Beautiful minds; Hugh Everett

Two fascinating films about two very beautiful minds, Hugh Everett III and Stephen Hawking.

Hugh Everett III

A documentary on PBS entitled Parallel World, Parallel Lives traces in a deeply personal way, the efforts of the son of Hugh Everett, Mark Oliver Everett, to find out more about his father, who died in 1982, just 51 years old.  Mark Everett is an accomplished musician and much of his music makes it onto the soundtrack of the film. Here’s a brief extract from an article from Scientific American.

Hugh Everett III

Hugh Everett III was a brilliant mathematician, an iconoclastic quantum theorist and, later, a successful defense contractor with access to the nation’s most sensitive military secrets. He introduced a new conception of reality to physics and influenced the course of world history at a time when nuclear Armageddon loomed large. To science-fiction aficionados, he remains a folk hero: the man who invented a quantum theory of multiple universes. To his children, he was someone else again: an emotionally unavailable father; “a lump of furniture sitting at the dining room table,” cigarette in hand.

Here’s a taste of the film from YouTube.

But you may prefer to watch the whole programme, courtesy of Top Documentary Films.

A fascinating programme and one which shows great courage and bravery from Mark Everett in dealing with his memories and emotions about a brilliant but emotionally flawed father.

Thursday, Stephen Hawking.

10 thoughts on “Beautiful minds; Hugh Everett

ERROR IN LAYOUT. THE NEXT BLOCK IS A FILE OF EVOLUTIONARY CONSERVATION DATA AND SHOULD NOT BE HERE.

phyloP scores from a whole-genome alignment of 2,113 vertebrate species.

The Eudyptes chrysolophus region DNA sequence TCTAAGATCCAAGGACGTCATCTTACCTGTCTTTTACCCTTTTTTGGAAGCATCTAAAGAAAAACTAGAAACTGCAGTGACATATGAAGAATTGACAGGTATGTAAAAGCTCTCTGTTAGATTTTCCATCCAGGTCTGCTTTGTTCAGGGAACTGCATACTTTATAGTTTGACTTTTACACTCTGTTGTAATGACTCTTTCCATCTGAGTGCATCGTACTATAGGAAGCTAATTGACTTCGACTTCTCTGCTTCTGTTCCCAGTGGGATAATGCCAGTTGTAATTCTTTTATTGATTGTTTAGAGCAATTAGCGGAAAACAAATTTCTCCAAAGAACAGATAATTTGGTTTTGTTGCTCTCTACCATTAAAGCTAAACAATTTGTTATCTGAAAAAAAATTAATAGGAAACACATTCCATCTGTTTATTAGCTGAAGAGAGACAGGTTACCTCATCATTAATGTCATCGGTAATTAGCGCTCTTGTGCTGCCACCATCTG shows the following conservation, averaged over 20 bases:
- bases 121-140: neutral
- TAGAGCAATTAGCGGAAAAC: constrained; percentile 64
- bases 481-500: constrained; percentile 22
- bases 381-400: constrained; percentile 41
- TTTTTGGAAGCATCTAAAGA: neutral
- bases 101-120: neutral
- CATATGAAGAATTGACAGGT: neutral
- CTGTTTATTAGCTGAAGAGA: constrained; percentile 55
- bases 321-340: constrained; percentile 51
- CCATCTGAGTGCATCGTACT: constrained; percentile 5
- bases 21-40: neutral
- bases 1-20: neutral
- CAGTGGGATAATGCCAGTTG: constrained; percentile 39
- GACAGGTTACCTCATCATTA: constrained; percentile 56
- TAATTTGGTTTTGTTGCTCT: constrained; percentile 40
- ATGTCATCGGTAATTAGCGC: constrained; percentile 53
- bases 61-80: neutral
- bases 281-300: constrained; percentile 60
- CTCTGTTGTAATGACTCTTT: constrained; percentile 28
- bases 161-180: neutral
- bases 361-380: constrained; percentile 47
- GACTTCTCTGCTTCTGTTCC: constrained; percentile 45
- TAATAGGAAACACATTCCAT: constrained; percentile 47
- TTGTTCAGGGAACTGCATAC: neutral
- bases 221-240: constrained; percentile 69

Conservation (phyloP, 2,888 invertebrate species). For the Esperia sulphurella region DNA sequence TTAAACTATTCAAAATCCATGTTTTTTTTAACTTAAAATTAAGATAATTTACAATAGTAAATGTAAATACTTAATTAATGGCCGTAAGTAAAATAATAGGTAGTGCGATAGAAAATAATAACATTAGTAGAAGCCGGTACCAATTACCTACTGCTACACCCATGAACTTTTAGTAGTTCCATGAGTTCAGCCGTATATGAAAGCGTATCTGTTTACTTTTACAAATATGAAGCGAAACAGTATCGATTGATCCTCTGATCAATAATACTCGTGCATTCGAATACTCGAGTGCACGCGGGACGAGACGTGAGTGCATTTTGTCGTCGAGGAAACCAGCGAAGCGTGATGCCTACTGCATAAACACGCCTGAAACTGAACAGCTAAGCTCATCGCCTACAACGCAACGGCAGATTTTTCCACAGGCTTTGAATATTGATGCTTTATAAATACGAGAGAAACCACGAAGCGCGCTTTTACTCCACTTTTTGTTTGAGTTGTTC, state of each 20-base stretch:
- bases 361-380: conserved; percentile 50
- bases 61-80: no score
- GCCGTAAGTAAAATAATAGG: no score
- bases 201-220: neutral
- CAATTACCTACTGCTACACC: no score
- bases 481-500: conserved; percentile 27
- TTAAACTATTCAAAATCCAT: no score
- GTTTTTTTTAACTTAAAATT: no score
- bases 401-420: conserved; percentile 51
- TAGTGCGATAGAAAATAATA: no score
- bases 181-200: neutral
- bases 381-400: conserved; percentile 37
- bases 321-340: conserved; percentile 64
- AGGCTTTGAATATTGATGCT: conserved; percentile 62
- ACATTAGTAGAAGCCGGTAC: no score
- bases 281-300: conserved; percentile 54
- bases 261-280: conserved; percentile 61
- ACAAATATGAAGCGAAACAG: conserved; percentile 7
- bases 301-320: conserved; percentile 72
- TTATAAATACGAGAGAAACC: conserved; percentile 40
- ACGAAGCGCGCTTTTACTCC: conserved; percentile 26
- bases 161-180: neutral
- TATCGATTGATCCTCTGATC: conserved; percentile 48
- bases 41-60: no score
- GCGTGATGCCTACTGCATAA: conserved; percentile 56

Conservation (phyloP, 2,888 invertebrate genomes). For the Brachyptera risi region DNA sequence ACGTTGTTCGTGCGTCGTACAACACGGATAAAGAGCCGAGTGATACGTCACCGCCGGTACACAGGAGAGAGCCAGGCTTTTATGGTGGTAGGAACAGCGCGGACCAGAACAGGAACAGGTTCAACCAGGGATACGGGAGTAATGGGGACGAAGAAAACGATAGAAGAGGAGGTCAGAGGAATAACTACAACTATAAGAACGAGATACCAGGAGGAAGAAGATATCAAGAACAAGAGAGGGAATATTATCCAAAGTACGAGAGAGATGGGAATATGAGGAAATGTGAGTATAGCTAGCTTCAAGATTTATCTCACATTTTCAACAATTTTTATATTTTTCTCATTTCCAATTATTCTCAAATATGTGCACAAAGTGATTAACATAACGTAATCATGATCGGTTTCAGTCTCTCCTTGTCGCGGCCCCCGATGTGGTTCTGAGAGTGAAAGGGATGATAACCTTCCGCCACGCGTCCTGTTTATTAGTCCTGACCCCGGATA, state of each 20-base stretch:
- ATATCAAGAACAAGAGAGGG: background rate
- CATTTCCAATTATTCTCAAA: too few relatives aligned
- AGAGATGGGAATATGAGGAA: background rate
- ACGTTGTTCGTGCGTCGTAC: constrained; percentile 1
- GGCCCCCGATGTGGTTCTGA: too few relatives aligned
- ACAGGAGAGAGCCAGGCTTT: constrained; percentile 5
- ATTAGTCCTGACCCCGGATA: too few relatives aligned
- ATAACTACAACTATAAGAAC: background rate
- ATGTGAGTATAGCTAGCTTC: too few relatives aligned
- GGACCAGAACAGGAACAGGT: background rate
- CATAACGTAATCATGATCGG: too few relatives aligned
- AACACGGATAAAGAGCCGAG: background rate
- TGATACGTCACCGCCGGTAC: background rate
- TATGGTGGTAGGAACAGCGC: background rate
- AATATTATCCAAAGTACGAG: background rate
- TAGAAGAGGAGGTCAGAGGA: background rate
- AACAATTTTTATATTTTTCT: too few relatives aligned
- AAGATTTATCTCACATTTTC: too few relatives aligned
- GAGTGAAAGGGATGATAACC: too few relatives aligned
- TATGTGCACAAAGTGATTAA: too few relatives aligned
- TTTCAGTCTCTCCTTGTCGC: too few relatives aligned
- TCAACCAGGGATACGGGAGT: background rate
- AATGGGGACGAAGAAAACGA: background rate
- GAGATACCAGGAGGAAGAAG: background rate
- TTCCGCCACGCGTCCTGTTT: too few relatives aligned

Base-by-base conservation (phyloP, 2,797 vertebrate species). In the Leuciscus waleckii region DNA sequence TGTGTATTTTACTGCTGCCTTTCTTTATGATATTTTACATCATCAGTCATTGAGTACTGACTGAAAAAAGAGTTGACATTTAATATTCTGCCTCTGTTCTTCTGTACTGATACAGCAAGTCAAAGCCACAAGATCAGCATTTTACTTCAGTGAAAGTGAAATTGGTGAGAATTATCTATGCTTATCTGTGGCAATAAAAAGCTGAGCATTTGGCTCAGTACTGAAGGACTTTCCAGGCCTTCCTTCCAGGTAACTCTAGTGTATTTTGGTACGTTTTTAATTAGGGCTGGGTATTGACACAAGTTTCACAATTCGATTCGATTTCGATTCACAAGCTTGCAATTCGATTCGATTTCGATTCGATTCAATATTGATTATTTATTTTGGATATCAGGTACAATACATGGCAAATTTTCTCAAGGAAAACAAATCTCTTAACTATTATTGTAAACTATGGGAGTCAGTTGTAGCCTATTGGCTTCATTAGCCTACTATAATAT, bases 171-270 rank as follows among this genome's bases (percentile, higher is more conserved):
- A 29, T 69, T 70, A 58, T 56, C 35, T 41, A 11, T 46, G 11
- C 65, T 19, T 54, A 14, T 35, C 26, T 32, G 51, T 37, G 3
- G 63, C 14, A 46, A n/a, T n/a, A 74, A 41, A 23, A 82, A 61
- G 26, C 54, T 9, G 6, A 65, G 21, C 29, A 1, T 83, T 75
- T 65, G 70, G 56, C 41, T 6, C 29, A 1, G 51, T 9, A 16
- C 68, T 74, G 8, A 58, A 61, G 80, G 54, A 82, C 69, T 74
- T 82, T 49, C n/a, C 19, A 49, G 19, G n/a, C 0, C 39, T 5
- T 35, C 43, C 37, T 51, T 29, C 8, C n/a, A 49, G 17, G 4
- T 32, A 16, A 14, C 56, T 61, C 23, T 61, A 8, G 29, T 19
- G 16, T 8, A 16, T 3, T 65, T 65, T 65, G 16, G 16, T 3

1. The question is: what happened? The multiverse answer is that, whatever it is, it happened in one universe, and it did not happen, in another universe. And if it is not a matter of discrete choice, as in a 2 slit experiment, an uncountable number of universes will be created. In other words, if one wants a proof of the insanity of some of today’s physicists, the multiverse is all we need. According to this lamentable spasm of the mind, during every single, smallest amount of time imaginable, an uncountable infinity of universes appear.

    OK, the inflationary universe has the same problem, and is about as insane. But being surrounded by mad men does not excuse one’s own insanity. So we shall laugh.


    1. Dear Patrice, the challenge presented at this end, in terms of how to evaluate your comment, is that your anonymous profile (that is truly respected, by the way) makes it impossible to determine your academic and social backgrounds. Therefore are you replying from the position of a great thinker, or of a great thinker with significant scientific and philosophical accreditations?
      Your writings are powerful and impressive but nonetheless to assume (as I read into your approach) that the world of quantum physics is a ‘done deal’ is not something I can share. I anticipate that you will feel similarly ready to laugh on Thursday when I publish some words on Stephen Hawking. 😉
      My best wishes to you.


      1. Thoughts have to learn to stand on their own. The authority fallacy (if you forgive this neo sentence) is no ersatz for truth.

        Some (previously) immensely respected physics Nobel prizes were member of the Nazi party before Hitler. That did not make their physics any less insane.

        Most top thinkers of the scientific revolution in the 17C were not respected tenured professors at the university (although Galileo and Newton were, not so for Kepler, Bruno,Descartes, Fermat, Pascal, Leibnitz…). We have no historical distantiation to judge what’s going on now.

        I respect some of the work of Hawking. And certainly respect him tremendously as a person (although he dumped his wife for his nurse).

        I appreciate the fact you tease me with Quantum Mechanics as a “done deal”. I actually believe that QM is the most precise theory we have, but it’s most certainly false or crazy as Newton basically said about his own theory of gravitation, and pretty much for the same reasons… This shows that I have to express myself more clearly…